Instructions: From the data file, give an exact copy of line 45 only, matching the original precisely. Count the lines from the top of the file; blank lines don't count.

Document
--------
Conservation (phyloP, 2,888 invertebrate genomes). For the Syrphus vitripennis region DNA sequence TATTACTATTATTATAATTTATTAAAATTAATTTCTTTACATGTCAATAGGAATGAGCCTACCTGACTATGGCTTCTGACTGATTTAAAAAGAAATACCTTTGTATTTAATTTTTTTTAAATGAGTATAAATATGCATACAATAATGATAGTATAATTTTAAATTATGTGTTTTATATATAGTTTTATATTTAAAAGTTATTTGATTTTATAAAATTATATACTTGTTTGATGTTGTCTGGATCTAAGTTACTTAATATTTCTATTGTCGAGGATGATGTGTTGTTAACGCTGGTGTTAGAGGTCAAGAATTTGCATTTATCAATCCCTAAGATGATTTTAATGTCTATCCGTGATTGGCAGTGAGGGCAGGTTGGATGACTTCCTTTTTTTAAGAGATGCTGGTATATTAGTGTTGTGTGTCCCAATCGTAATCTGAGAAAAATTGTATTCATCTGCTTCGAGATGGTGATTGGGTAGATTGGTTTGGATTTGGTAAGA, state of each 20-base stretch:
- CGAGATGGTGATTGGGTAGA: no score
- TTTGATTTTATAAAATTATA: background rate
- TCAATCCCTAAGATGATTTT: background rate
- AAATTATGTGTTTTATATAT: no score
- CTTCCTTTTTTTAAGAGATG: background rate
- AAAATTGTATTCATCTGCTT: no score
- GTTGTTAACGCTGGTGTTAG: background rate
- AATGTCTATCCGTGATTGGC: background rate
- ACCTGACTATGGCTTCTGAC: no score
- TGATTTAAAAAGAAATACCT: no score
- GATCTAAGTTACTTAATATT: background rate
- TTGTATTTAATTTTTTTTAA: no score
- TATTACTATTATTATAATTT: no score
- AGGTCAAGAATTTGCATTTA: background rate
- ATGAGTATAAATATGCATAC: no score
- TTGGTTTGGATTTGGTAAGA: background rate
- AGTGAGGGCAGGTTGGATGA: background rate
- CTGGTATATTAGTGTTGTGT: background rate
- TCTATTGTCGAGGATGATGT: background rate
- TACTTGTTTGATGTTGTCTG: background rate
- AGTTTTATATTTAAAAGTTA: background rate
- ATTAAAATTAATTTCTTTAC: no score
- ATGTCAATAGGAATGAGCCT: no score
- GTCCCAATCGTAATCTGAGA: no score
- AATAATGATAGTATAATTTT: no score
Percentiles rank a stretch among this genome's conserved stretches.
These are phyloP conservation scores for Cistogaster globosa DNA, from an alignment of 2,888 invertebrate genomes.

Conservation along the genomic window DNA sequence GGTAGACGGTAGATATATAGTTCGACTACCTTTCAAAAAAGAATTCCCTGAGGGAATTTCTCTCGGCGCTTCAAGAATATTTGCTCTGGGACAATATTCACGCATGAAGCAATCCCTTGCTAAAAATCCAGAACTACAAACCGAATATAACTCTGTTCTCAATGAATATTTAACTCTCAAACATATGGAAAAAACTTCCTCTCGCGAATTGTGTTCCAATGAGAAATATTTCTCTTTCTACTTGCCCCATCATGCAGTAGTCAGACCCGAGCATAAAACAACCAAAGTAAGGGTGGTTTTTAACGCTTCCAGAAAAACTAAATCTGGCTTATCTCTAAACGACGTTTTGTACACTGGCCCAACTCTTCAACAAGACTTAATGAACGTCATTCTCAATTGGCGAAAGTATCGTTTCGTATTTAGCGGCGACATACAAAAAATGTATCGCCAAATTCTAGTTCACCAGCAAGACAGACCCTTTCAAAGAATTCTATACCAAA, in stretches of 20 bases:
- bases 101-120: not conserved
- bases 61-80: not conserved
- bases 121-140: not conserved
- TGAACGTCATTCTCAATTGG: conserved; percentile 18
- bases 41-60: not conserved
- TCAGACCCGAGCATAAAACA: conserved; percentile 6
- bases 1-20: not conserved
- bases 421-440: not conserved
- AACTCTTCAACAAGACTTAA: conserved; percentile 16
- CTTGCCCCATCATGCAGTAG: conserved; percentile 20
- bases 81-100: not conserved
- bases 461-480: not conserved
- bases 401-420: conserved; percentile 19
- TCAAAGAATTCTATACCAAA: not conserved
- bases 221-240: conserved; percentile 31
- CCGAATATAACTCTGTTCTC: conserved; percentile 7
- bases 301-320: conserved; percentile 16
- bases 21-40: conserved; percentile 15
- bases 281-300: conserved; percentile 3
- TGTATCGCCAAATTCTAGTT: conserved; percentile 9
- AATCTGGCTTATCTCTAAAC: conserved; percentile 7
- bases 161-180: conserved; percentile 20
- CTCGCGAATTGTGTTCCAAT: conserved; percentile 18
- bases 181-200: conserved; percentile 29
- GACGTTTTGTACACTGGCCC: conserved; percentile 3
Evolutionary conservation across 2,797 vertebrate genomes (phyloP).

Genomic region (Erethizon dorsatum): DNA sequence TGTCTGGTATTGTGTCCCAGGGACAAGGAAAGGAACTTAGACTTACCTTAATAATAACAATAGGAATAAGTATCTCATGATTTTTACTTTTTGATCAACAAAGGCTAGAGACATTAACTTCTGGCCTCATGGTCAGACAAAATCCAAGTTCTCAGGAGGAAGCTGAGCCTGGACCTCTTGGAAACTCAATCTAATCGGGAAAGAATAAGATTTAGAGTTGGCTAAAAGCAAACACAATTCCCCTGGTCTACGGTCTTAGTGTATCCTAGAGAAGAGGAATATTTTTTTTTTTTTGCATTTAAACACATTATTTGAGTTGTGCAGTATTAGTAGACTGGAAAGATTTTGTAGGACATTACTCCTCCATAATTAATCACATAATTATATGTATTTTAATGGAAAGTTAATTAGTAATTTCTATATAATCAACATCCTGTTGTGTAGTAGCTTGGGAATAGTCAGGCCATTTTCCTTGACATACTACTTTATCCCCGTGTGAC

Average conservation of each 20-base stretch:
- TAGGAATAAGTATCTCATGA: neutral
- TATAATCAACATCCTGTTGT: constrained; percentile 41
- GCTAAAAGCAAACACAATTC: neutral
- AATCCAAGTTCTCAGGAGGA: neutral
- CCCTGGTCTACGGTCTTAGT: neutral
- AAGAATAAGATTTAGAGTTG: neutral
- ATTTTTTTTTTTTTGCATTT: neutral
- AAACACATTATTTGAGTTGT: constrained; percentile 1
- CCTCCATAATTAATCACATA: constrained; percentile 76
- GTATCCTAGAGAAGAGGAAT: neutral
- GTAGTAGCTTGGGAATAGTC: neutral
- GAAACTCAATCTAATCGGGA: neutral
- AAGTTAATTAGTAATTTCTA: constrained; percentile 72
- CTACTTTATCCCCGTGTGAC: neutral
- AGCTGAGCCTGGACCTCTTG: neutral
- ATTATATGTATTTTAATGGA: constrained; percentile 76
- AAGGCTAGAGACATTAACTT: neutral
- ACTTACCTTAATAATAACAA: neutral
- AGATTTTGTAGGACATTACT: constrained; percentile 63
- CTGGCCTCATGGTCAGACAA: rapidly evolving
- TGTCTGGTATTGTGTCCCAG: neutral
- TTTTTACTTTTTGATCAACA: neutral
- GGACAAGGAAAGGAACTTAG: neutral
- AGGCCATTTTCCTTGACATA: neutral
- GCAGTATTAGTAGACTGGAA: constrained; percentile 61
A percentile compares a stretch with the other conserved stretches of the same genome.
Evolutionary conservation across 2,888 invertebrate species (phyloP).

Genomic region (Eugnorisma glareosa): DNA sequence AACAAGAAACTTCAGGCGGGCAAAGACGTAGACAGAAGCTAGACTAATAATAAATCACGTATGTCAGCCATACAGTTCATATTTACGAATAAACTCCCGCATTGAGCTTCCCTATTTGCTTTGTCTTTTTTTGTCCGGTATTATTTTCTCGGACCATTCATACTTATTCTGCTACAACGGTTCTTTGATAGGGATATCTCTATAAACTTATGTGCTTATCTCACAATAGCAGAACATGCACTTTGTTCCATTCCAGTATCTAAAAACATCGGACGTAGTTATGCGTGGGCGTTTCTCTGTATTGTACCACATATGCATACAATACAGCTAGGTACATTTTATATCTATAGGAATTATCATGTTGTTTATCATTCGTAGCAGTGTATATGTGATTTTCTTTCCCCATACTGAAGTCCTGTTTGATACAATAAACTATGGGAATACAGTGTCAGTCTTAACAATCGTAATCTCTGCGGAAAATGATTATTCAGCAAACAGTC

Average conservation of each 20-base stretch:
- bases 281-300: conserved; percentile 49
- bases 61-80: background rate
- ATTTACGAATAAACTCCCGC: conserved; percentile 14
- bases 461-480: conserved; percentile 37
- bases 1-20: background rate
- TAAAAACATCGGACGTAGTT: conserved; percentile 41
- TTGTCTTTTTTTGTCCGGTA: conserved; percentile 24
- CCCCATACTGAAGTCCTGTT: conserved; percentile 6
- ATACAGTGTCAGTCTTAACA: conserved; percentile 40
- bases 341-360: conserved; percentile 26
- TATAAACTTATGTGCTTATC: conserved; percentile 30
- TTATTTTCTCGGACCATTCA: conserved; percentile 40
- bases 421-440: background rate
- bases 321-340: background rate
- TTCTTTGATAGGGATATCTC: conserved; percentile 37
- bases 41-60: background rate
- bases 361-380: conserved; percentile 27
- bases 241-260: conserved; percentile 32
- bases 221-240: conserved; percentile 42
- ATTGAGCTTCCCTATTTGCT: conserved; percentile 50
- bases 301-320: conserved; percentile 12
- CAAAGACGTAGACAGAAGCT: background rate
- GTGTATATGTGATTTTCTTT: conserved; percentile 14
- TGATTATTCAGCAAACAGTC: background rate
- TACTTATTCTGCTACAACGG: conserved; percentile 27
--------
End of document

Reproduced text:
- CCGAATATAACTCTGTTCTC: conserved; percentile 7